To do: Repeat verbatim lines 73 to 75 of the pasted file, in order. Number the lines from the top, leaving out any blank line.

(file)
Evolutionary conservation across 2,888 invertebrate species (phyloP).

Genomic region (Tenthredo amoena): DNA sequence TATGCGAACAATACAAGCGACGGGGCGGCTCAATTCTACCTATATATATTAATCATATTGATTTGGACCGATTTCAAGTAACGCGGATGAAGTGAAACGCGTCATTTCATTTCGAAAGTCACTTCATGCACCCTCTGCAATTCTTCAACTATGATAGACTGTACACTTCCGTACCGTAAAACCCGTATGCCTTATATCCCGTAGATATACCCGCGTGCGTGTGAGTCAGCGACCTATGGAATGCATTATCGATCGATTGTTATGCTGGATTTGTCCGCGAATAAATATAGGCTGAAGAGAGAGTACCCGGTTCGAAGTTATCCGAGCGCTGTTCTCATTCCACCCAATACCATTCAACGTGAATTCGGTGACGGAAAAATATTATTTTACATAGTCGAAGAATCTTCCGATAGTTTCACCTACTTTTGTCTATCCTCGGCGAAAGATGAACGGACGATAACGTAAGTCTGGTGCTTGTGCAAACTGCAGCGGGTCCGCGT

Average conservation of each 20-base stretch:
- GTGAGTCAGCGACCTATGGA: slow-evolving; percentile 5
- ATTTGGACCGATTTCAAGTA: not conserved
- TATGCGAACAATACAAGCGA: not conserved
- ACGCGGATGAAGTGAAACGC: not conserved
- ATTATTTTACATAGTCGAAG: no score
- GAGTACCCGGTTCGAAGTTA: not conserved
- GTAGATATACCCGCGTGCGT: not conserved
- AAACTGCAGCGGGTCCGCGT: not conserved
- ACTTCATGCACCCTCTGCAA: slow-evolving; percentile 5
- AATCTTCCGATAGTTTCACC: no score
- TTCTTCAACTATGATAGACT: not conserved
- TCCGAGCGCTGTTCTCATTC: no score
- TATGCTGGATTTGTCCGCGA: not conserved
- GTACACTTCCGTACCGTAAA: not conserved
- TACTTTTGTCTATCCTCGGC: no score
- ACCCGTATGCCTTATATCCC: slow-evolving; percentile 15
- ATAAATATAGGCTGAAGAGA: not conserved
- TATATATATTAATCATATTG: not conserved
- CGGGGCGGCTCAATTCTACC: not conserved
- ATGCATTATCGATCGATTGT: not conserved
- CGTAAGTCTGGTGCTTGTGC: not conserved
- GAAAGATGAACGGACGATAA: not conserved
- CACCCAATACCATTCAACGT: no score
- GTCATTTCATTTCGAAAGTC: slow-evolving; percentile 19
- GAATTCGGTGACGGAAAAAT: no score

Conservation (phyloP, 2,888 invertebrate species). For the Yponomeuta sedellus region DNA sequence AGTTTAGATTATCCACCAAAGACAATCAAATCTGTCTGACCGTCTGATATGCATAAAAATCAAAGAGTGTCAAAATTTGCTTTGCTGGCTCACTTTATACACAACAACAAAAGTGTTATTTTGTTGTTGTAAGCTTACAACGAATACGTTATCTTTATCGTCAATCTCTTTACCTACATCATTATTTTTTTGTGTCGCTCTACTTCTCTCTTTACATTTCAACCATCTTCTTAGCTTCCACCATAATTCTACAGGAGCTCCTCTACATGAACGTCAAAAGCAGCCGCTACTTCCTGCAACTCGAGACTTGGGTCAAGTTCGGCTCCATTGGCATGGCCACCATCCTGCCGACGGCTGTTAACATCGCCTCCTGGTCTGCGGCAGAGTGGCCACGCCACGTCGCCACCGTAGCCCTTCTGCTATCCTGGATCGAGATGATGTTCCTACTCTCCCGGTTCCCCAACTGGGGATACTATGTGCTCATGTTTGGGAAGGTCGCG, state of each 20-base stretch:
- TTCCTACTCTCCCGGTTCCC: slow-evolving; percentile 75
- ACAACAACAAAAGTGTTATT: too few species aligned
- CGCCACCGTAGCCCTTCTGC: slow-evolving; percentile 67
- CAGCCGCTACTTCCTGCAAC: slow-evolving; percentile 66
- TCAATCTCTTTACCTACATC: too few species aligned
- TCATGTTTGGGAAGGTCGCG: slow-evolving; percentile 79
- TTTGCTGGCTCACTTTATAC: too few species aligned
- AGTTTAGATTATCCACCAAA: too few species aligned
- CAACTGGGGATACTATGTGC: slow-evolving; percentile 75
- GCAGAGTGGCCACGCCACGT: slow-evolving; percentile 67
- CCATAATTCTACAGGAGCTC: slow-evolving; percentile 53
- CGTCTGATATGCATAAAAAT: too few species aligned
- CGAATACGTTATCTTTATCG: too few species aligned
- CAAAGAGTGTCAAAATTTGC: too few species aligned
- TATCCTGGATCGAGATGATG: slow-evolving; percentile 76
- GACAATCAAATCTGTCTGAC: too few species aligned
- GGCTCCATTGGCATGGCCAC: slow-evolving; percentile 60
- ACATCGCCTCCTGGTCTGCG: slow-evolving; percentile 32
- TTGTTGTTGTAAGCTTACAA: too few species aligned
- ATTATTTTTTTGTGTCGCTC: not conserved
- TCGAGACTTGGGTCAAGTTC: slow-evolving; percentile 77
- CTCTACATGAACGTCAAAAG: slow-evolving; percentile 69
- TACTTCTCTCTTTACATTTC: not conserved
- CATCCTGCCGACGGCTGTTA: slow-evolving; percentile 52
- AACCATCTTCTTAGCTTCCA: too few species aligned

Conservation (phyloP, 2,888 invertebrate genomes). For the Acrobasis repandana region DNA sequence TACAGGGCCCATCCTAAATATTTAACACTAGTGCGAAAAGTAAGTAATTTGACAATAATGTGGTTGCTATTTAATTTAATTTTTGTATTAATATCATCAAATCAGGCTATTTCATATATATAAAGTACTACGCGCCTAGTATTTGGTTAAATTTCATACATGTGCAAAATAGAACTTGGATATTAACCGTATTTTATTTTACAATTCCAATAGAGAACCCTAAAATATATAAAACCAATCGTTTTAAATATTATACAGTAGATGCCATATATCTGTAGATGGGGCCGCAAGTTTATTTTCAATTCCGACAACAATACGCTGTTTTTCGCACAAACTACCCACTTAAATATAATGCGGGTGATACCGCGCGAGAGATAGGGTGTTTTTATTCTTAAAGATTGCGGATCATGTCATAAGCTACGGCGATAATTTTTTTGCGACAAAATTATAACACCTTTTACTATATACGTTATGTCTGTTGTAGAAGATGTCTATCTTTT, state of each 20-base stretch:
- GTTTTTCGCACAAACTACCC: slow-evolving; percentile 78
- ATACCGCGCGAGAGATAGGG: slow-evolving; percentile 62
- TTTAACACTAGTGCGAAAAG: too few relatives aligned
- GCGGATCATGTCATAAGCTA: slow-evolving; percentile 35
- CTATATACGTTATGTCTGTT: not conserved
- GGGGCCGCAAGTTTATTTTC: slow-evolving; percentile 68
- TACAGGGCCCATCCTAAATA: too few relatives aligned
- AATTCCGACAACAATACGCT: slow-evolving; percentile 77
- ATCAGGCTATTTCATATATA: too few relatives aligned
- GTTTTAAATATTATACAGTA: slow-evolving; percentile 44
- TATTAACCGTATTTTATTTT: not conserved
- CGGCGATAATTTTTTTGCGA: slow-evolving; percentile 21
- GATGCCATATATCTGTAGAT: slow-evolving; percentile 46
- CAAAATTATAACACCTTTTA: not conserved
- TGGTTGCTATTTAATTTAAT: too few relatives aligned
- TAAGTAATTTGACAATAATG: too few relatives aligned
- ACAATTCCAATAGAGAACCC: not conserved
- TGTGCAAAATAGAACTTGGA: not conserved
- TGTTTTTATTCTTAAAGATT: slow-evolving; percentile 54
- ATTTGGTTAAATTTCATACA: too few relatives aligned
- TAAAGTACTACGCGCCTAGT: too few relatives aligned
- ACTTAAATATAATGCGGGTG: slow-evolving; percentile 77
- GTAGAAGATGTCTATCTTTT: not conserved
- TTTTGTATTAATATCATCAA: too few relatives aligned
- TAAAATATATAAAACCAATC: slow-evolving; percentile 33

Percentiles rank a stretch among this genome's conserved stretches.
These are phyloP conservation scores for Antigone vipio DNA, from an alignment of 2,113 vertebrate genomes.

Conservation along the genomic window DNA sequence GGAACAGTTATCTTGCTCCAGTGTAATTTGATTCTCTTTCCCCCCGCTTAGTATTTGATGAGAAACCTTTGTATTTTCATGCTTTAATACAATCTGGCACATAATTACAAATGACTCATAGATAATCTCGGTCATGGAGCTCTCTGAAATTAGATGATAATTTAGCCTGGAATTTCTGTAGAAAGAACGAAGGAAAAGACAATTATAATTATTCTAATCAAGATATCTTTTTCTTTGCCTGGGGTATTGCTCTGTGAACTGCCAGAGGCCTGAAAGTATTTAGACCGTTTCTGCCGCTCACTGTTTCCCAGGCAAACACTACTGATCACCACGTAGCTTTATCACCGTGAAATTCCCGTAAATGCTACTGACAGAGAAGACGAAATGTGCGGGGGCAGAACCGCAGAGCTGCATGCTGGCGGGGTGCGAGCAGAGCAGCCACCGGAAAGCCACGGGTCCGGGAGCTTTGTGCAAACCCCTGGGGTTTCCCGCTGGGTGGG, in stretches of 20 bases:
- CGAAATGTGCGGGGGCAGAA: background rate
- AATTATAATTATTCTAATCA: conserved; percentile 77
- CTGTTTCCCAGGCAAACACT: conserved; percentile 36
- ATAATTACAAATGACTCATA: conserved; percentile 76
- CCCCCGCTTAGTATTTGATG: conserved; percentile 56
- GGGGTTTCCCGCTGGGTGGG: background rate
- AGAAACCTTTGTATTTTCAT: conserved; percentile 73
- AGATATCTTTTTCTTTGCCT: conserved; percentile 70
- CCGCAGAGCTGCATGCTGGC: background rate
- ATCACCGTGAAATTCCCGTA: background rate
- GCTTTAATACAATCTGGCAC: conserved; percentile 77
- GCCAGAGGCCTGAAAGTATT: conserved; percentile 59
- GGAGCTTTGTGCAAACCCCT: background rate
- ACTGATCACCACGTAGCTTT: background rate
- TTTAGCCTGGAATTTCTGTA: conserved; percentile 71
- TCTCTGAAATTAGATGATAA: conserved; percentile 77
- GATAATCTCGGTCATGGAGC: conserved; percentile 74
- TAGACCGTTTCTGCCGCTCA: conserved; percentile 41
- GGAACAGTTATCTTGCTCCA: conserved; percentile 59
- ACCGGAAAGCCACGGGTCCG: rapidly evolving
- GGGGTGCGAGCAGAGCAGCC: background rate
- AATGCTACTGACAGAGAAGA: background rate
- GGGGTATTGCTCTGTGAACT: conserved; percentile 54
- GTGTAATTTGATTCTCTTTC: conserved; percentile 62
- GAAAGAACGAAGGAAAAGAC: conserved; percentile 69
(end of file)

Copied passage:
- TGTGCAAAATAGAACTTGGA: not conserved
- TGTTTTTATTCTTAAAGATT: slow-evolving; percentile 54
- ATTTGGTTAAATTTCATACA: too few relatives aligned